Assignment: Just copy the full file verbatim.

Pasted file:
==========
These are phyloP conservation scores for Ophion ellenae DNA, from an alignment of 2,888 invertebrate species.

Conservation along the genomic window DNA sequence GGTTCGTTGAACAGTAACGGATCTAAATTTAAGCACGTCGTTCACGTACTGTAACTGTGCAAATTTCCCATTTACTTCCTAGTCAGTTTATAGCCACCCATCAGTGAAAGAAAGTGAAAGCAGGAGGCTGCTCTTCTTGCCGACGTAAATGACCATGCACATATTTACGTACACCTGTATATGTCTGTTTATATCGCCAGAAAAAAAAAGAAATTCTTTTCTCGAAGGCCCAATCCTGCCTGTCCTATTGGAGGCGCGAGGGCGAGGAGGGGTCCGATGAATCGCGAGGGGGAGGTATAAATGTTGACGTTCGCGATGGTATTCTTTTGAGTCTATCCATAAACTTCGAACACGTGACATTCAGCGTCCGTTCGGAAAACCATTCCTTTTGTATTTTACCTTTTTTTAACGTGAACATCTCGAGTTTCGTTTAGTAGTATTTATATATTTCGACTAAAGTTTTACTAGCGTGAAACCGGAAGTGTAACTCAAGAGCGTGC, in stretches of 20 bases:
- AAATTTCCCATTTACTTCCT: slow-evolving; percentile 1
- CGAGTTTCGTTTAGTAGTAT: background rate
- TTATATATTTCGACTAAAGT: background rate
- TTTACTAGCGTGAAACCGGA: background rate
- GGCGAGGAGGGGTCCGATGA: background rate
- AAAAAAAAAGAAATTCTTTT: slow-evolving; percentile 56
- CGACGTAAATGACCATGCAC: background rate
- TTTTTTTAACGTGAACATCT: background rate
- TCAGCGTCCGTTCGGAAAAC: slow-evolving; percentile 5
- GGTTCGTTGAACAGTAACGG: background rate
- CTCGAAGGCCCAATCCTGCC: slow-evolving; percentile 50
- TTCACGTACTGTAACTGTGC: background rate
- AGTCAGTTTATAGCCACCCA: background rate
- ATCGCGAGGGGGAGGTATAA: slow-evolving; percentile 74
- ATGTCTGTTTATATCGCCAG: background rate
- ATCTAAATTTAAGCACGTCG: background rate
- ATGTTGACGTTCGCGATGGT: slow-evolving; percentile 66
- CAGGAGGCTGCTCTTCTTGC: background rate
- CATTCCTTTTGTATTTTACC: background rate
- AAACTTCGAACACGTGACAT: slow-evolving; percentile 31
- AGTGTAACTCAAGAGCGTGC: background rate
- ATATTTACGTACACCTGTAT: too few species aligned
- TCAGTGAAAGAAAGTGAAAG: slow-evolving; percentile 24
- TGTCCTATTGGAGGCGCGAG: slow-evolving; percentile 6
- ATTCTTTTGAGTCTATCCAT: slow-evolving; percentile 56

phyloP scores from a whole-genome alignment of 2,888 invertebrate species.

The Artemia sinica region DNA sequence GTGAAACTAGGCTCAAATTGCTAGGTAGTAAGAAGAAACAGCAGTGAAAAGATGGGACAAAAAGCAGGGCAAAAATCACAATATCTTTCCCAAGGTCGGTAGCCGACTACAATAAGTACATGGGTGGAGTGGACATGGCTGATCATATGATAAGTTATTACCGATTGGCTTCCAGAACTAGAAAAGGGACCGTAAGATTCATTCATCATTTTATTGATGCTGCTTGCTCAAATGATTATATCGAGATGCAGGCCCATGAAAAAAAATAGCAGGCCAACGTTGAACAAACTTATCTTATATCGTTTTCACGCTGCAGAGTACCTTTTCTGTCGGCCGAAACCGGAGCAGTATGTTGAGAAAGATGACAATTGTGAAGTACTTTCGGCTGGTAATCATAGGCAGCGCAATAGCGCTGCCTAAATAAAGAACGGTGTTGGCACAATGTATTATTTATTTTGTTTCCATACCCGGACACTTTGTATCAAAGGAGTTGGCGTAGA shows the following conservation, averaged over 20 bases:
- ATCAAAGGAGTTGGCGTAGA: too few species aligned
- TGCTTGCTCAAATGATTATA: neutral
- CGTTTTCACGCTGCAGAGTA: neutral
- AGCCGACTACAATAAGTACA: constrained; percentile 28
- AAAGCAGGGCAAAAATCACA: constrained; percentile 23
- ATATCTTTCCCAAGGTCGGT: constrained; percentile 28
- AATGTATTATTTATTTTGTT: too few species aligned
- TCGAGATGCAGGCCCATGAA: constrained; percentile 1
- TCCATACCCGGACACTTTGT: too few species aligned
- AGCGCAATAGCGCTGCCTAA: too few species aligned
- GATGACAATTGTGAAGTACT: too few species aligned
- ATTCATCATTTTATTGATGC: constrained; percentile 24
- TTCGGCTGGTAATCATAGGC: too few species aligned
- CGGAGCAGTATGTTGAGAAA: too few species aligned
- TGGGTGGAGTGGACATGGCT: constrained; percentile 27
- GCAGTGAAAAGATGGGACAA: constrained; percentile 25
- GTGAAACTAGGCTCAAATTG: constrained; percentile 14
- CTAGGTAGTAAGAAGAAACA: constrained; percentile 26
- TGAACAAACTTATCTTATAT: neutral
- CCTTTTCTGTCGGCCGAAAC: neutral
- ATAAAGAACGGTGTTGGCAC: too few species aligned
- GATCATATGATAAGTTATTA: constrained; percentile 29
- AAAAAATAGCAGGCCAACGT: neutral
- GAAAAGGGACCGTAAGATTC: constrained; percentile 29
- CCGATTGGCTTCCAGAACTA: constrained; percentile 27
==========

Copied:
These are phyloP conservation scores for Ophion ellenae DNA, from an alignment of 2,888 invertebrate species.

Conservation along the genomic window DNA sequence GGTTCGTTGAACAGTAACGGATCTAAATTTAAGCACGTCGTTCACGTACTGTAACTGTGCAAATTTCCCATTTACTTCCTAGTCAGTTTATAGCCACCCATCAGTGAAAGAAAGTGAAAGCAGGAGGCTGCTCTTCTTGCCGACGTAAATGACCATGCACATATTTACGTACACCTGTATATGTCTGTTTATATCGCCAGAAAAAAAAAGAAATTCTTTTCTCGAAGGCCCAATCCTGCCTGTCCTATTGGAGGCGCGAGGGCGAGGAGGGGTCCGATGAATCGCGAGGGGGAGGTATAAATGTTGACGTTCGCGATGGTATTCTTTTGAGTCTATCCATAAACTTCGAACACGTGACATTCAGCGTCCGTTCGGAAAACCATTCCTTTTGTATTTTACCTTTTTTTAACGTGAACATCTCGAGTTTCGTTTAGTAGTATTTATATATTTCGACTAAAGTTTTACTAGCGTGAAACCGGAAGTGTAACTCAAGAGCGTGC, in stretches of 20 bases:
- AAATTTCCCATTTACTTCCT: slow-evolving; percentile 1
- CGAGTTTCGTTTAGTAGTAT: background rate
- TTATATATTTCGACTAAAGT: background rate
- TTTACTAGCGTGAAACCGGA: background rate
- GGCGAGGAGGGGTCCGATGA: background rate
- AAAAAAAAAGAAATTCTTTT: slow-evolving; percentile 56
- CGACGTAAATGACCATGCAC: background rate
- TTTTTTTAACGTGAACATCT: background rate
- TCAGCGTCCGTTCGGAAAAC: slow-evolving; percentile 5
- GGTTCGTTGAACAGTAACGG: background rate
- CTCGAAGGCCCAATCCTGCC: slow-evolving; percentile 50
- TTCACGTACTGTAACTGTGC: background rate
- AGTCAGTTTATAGCCACCCA: background rate
- ATCGCGAGGGGGAGGTATAA: slow-evolving; percentile 74
- ATGTCTGTTTATATCGCCAG: background rate
- ATCTAAATTTAAGCACGTCG: background rate
- ATGTTGACGTTCGCGATGGT: slow-evolving; percentile 66
- CAGGAGGCTGCTCTTCTTGC: background rate
- CATTCCTTTTGTATTTTACC: background rate
- AAACTTCGAACACGTGACAT: slow-evolving; percentile 31
- AGTGTAACTCAAGAGCGTGC: background rate
- ATATTTACGTACACCTGTAT: too few species aligned
- TCAGTGAAAGAAAGTGAAAG: slow-evolving; percentile 24
- TGTCCTATTGGAGGCGCGAG: slow-evolving; percentile 6
- ATTCTTTTGAGTCTATCCAT: slow-evolving; percentile 56

phyloP scores from a whole-genome alignment of 2,888 invertebrate species.

The Artemia sinica region DNA sequence GTGAAACTAGGCTCAAATTGCTAGGTAGTAAGAAGAAACAGCAGTGAAAAGATGGGACAAAAAGCAGGGCAAAAATCACAATATCTTTCCCAAGGTCGGTAGCCGACTACAATAAGTACATGGGTGGAGTGGACATGGCTGATCATATGATAAGTTATTACCGATTGGCTTCCAGAACTAGAAAAGGGACCGTAAGATTCATTCATCATTTTATTGATGCTGCTTGCTCAAATGATTATATCGAGATGCAGGCCCATGAAAAAAAATAGCAGGCCAACGTTGAACAAACTTATCTTATATCGTTTTCACGCTGCAGAGTACCTTTTCTGTCGGCCGAAACCGGAGCAGTATGTTGAGAAAGATGACAATTGTGAAGTACTTTCGGCTGGTAATCATAGGCAGCGCAATAGCGCTGCCTAAATAAAGAACGGTGTTGGCACAATGTATTATTTATTTTGTTTCCATACCCGGACACTTTGTATCAAAGGAGTTGGCGTAGA shows the following conservation, averaged over 20 bases:
- ATCAAAGGAGTTGGCGTAGA: too few species aligned
- TGCTTGCTCAAATGATTATA: neutral
- CGTTTTCACGCTGCAGAGTA: neutral
- AGCCGACTACAATAAGTACA: constrained; percentile 28
- AAAGCAGGGCAAAAATCACA: constrained; percentile 23
- ATATCTTTCCCAAGGTCGGT: constrained; percentile 28
- AATGTATTATTTATTTTGTT: too few species aligned
- TCGAGATGCAGGCCCATGAA: constrained; percentile 1
- TCCATACCCGGACACTTTGT: too few species aligned
- AGCGCAATAGCGCTGCCTAA: too few species aligned
- GATGACAATTGTGAAGTACT: too few species aligned
- ATTCATCATTTTATTGATGC: constrained; percentile 24
- TTCGGCTGGTAATCATAGGC: too few species aligned
- CGGAGCAGTATGTTGAGAAA: too few species aligned
- TGGGTGGAGTGGACATGGCT: constrained; percentile 27
- GCAGTGAAAAGATGGGACAA: constrained; percentile 25
- GTGAAACTAGGCTCAAATTG: constrained; percentile 14
- CTAGGTAGTAAGAAGAAACA: constrained; percentile 26
- TGAACAAACTTATCTTATAT: neutral
- CCTTTTCTGTCGGCCGAAAC: neutral
- ATAAAGAACGGTGTTGGCAC: too few species aligned
- GATCATATGATAAGTTATTA: constrained; percentile 29
- AAAAAATAGCAGGCCAACGT: neutral
- GAAAAGGGACCGTAAGATTC: constrained; percentile 29
- CCGATTGGCTTCCAGAACTA: constrained; percentile 27